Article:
Spain is the EU country where most people live in apartments.

Eurostat spends a good amount of money in producing statistics about almost any activity within the EC and offers very valuable information about the construction industry. This time it has produced an array of figures about where the European likes to live.

 

I am not one for statistics I must confess, but as I have mentioned in many other articles we do obtain a lot of useful information especially for those of us involved in the construction industry.

 

Spain tops the ranking

According to the latest data from the European Statistical Office (Eurostat), Spain tops the ranking of countries in the European Union (EU) where the highest percentage of population lives in an apartment: 66.5% of Spaniards live in this type of building compared to 33.1% it does in a house. The figure is striking especially when compared with other neighbouring countries. In France, for example, the ratio is almost reversed: seven out of 10 French lives in a house for three out of 10 in apartments.

The difference is even greater if we take the number of UK, the country with the highest percentage of population living in households: 84.7% versus 14.4% living in a flat (0.9% of those interviewed answered with another category called "other"). The closest country to Spain with apartments as the most widespread living accommodation is Latvia (65.1%), followed by Lithuania (58.4%) and Greece (56.9%), in that order.

 

The result of the average of the EU countries also marks a clear dissimilarity with the Spanish context: six out of 10 Europeans live in a house opposite the remaining four does so in an apartment; more than 2.5 points of difference from the Spanish proportion.

 

There are more home owners in Spain than in other European countries.

Another interesting figure from Eurostat study on the conditions and characteristics of housing in the EU is about ownership, all data shown here are obtained from 2014.

In this respect, nearly eight out of 10 Spaniards (78.8%) own the property in which they live, 8.7% more than the European average. For rent they are somewhat below the average: 21.2% versus 29.9% for the European Community.

Why is the apartment so quintessential to the Spanish people and why are they so prone to this property regime?

The reasons can be explained by three factors: the historical, economic and sociological.

 

From inside the castle wall to the apartment block.

Let’s start from the beginning. We have to roll back to the turbulent middle ages, when wars determined the pattern of urban settlements. The cities were walled, the ground was very limited and already at that time housing needed to be built in height. It was also the same in other countries, but in those countries wars did not last centuries as in Spain.

More recently, we had the rural exodus: Farmers left the countryside and moved on to the city. In Spain this happened not long ago just in the decades of the 60’s to the 80’s. People migrated to cities and property developers sorted the problem out with a quick construction method: the block of flats.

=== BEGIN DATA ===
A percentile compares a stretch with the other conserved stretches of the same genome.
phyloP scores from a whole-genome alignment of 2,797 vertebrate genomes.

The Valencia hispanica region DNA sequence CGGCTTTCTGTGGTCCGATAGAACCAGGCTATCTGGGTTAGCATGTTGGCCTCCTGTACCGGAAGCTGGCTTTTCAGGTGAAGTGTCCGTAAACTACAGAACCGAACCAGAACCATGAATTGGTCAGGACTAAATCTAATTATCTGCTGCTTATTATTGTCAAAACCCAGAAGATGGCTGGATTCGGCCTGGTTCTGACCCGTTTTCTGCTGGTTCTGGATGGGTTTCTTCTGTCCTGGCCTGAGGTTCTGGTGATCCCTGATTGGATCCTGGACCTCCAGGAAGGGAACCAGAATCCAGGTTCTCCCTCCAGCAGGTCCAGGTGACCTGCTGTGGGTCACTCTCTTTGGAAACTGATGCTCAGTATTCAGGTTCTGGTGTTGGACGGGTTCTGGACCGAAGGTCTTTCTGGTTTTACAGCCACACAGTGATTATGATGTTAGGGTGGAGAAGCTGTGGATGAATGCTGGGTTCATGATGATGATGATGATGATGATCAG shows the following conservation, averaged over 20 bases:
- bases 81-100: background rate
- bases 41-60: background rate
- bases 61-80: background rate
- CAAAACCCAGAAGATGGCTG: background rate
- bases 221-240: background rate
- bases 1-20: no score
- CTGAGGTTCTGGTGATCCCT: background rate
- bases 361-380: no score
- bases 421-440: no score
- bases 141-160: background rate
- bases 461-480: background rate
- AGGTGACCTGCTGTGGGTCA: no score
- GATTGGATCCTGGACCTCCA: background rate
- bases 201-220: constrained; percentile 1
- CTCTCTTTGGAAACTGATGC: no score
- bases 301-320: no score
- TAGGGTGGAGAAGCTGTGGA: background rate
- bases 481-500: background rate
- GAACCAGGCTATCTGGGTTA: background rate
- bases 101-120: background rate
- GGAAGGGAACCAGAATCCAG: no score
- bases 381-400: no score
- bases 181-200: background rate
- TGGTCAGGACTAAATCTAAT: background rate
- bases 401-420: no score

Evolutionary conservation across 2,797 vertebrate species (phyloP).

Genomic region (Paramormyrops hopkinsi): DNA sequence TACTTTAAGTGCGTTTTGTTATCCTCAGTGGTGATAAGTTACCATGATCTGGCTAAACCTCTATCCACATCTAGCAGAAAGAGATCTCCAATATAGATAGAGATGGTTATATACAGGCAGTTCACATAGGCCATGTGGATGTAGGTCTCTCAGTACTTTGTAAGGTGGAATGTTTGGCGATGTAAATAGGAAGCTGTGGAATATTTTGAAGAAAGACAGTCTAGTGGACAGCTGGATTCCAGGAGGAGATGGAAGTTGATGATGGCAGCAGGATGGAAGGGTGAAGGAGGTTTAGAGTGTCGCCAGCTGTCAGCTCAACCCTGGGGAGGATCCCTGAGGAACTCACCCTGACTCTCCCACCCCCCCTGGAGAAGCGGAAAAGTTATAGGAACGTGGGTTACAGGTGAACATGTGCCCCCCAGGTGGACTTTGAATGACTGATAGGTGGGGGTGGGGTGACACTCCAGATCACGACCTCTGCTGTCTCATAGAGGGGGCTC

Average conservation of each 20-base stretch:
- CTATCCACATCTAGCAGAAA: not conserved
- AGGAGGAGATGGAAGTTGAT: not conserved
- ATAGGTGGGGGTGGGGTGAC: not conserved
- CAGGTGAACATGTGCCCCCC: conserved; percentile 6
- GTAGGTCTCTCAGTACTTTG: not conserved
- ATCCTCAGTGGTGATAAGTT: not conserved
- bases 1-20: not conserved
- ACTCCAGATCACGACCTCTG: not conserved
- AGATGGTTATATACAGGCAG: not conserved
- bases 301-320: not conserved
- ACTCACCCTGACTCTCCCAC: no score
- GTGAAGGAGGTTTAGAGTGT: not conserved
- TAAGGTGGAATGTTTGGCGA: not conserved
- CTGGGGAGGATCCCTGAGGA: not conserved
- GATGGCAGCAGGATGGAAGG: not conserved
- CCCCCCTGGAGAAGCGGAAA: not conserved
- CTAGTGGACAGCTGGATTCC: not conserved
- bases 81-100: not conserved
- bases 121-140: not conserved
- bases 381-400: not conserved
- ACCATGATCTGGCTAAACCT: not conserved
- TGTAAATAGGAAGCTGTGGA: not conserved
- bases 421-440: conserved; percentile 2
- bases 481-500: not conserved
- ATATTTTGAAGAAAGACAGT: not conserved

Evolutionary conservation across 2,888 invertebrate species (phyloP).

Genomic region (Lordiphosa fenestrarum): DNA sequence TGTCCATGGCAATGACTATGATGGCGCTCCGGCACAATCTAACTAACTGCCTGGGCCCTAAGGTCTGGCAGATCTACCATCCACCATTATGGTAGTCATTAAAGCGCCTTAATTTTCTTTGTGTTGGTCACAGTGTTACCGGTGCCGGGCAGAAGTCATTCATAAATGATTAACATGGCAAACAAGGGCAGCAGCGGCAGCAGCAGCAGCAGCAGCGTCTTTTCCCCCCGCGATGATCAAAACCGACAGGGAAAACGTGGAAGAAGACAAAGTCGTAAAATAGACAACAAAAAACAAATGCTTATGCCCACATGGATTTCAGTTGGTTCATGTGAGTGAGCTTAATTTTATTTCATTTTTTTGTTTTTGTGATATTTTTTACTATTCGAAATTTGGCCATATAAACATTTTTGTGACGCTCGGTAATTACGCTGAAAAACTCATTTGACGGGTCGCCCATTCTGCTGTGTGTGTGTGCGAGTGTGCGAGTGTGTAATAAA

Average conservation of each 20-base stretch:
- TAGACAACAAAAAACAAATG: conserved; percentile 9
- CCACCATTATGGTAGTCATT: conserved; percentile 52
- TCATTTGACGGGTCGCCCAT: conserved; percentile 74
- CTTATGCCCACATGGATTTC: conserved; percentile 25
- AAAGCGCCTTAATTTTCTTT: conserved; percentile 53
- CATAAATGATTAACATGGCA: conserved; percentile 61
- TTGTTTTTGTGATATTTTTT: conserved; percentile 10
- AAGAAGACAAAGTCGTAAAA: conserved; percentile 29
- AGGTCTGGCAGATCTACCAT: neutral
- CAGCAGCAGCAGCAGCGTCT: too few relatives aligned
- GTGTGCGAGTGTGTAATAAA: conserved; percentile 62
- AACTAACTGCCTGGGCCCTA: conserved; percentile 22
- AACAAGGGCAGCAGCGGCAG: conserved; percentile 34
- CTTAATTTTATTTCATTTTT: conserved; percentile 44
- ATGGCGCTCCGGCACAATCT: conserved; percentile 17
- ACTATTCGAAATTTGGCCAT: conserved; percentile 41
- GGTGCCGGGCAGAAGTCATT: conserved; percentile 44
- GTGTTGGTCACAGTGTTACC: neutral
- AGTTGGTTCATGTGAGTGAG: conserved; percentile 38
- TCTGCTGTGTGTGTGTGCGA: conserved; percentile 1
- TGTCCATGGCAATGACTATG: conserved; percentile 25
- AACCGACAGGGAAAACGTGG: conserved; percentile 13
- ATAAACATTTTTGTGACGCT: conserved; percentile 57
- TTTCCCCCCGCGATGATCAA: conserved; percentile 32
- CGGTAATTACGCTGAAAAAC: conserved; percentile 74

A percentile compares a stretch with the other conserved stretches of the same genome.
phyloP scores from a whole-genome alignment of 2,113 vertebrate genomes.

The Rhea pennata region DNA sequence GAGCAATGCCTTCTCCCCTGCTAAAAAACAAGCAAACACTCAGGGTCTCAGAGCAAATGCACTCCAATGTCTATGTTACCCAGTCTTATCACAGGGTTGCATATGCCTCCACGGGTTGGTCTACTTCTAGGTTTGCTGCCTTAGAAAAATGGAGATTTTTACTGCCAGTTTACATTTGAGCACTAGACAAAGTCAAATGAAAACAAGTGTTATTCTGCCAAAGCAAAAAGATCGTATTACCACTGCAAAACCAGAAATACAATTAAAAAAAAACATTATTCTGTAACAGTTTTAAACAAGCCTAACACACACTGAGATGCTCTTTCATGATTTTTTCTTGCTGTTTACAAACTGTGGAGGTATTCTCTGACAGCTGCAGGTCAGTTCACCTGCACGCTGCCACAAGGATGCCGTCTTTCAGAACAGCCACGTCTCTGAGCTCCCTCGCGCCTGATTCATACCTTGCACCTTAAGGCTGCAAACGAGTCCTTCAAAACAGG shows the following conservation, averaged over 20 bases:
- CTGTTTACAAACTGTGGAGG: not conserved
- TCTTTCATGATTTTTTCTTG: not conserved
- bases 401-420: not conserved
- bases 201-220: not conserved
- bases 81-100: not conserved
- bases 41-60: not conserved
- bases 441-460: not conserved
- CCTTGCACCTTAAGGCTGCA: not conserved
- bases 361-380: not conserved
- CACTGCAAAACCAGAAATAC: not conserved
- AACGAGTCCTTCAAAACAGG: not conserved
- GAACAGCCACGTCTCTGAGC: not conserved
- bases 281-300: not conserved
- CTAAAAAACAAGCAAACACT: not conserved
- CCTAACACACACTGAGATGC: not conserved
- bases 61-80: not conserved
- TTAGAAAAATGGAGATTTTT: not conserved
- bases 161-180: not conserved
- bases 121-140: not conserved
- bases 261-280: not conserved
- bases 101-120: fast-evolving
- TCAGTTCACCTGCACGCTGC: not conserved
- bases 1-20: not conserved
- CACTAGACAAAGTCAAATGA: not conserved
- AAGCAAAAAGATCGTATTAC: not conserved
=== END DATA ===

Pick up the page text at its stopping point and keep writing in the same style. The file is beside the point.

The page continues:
Today, vertical construction has been widely accepted because it is greener and more resource-efficient.

Spain is an increasingly empty country where it is increasingly easy to build horizontally. Still remember that, despite everything, the Spaniards hardly see the good side of an ecological construction and tend to seek the villas from a prestigious point of view.

 

Property developers take control.

The role of the economy and the current situation of crisis arising from the bursting of the housing bubble, are some of the explanations that make almost seven out of 10 Spaniards to live in apartments. There has been a very uneven economy and there are the selected few who control the sale of development land. The property developer gets more economic benefit from building in height because they can make more profit.

 

A conservative family orientated society.

The Spanish idiosyncrasies explain the property ownership regime being most widespread among the Spanish people on one hand, and developments been built around the block of flats on the other.

The Spaniards are very conservative and fear and loath financial investments. You only have to read recent news to see what happened to those who tried buying complicated financial products that they didn’t understand.

In general people have always seen the brick as a solid long term investment, unlike financial products.

They are also conservative in its family structure. There is less geographical mobility than other countries and historically people have bought a house because they did not anticipate moving for work reasons for a long time.

Having said that, due to the current crisis there a good percentage of the working population ready to move anywhere, even abroad for a stable job position.

 

This has impacted directly on the sale of properties, now the tendency has changed to rent.

 

However, figures for rental in this country still far from European countries more oriented in that direction. As shown in Eurostat study, Germany with 52.5%, Austria with 57.2% and Denmark with 63.3%, are the countries where most people opt for the lease in detriment of an ownership regime.

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